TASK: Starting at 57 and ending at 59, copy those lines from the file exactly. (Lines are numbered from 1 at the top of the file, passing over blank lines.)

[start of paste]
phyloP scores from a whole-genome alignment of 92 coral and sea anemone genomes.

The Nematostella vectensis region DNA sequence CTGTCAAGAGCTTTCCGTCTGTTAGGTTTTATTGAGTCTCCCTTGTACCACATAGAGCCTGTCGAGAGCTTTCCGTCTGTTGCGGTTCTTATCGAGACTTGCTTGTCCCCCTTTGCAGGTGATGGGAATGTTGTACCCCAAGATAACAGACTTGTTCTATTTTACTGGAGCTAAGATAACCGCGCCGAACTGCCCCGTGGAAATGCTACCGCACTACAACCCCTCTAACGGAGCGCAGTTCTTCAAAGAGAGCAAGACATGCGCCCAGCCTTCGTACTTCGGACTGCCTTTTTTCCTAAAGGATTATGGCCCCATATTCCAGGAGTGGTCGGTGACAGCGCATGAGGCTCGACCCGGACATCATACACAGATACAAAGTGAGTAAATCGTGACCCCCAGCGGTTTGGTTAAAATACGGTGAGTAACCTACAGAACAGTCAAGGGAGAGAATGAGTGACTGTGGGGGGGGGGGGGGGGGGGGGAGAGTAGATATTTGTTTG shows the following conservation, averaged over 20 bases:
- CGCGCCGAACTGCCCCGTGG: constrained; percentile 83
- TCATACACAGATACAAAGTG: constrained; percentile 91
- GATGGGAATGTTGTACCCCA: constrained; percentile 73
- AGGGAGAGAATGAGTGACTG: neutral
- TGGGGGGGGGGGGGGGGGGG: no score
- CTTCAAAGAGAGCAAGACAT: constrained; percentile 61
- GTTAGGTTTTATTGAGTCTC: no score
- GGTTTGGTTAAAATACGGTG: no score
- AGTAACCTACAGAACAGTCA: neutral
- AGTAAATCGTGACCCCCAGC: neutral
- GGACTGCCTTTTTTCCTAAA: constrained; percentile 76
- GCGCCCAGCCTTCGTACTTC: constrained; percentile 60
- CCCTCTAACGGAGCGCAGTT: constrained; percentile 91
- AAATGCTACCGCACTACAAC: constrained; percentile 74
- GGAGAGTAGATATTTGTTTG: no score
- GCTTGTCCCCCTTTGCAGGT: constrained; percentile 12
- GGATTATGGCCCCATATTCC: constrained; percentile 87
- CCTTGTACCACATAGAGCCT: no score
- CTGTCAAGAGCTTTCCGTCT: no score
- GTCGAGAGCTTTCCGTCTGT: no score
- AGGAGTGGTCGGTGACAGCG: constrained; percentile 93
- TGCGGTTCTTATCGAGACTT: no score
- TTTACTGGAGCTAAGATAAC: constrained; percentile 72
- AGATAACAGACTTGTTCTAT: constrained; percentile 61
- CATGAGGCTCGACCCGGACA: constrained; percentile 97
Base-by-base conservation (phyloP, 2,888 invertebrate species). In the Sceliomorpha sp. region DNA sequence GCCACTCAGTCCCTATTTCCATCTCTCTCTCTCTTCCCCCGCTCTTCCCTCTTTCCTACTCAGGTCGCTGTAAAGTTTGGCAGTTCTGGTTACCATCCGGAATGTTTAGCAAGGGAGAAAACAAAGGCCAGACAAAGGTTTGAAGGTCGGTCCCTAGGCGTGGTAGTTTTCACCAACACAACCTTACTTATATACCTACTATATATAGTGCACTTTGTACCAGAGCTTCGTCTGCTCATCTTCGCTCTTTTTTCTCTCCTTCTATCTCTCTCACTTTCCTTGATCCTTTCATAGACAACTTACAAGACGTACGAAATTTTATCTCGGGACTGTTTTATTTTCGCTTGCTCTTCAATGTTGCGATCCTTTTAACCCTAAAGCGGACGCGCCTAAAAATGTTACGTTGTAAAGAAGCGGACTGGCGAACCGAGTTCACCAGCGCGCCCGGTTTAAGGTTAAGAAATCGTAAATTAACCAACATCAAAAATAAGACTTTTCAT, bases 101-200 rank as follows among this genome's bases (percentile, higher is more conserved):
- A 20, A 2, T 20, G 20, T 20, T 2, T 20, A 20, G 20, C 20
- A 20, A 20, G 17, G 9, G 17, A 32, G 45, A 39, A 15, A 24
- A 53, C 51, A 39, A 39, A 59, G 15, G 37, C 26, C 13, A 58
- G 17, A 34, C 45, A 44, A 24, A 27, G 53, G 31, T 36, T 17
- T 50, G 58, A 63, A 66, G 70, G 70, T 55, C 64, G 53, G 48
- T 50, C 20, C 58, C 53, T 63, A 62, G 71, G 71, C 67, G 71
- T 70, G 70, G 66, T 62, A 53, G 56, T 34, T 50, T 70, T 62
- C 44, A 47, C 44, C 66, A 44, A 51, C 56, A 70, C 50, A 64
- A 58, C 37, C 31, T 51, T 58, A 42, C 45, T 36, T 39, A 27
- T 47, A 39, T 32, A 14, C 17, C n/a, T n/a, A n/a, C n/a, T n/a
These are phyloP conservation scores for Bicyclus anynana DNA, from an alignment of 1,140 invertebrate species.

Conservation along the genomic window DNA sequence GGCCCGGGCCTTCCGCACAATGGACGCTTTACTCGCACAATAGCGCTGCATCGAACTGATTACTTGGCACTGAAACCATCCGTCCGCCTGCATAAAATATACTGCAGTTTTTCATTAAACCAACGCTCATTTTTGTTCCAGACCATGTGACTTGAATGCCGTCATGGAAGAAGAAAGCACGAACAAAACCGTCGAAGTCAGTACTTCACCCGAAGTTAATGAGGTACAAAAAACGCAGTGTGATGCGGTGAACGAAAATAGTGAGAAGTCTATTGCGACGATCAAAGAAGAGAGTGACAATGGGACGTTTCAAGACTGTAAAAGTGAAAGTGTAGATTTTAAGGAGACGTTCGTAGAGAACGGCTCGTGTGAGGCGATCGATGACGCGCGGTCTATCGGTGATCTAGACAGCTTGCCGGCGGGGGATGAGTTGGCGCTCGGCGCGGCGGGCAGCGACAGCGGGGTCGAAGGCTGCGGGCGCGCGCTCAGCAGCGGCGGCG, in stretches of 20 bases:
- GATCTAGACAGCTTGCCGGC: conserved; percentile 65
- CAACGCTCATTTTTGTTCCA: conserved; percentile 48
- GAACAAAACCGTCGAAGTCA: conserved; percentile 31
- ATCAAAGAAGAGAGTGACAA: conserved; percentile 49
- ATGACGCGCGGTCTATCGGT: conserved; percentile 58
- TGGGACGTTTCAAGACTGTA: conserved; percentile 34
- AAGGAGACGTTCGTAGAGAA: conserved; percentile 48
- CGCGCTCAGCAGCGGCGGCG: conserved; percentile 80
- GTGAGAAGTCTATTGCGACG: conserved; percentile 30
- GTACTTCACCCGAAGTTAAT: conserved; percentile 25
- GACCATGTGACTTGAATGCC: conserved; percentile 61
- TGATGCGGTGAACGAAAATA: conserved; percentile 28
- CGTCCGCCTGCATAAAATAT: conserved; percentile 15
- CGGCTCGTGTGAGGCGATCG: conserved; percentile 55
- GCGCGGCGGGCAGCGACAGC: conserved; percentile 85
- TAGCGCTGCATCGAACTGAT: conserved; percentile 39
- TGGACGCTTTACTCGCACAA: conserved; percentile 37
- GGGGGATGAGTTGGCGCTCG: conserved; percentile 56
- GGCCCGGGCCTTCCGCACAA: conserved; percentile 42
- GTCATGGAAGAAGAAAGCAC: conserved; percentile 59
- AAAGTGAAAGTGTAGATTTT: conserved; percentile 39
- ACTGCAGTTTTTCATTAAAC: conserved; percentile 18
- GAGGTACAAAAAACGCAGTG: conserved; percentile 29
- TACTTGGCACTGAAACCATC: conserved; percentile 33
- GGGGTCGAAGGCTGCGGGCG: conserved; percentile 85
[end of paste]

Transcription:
- TGGACGCTTTACTCGCACAA: conserved; percentile 37
- GGGGGATGAGTTGGCGCTCG: conserved; percentile 56
- GGCCCGGGCCTTCCGCACAA: conserved; percentile 42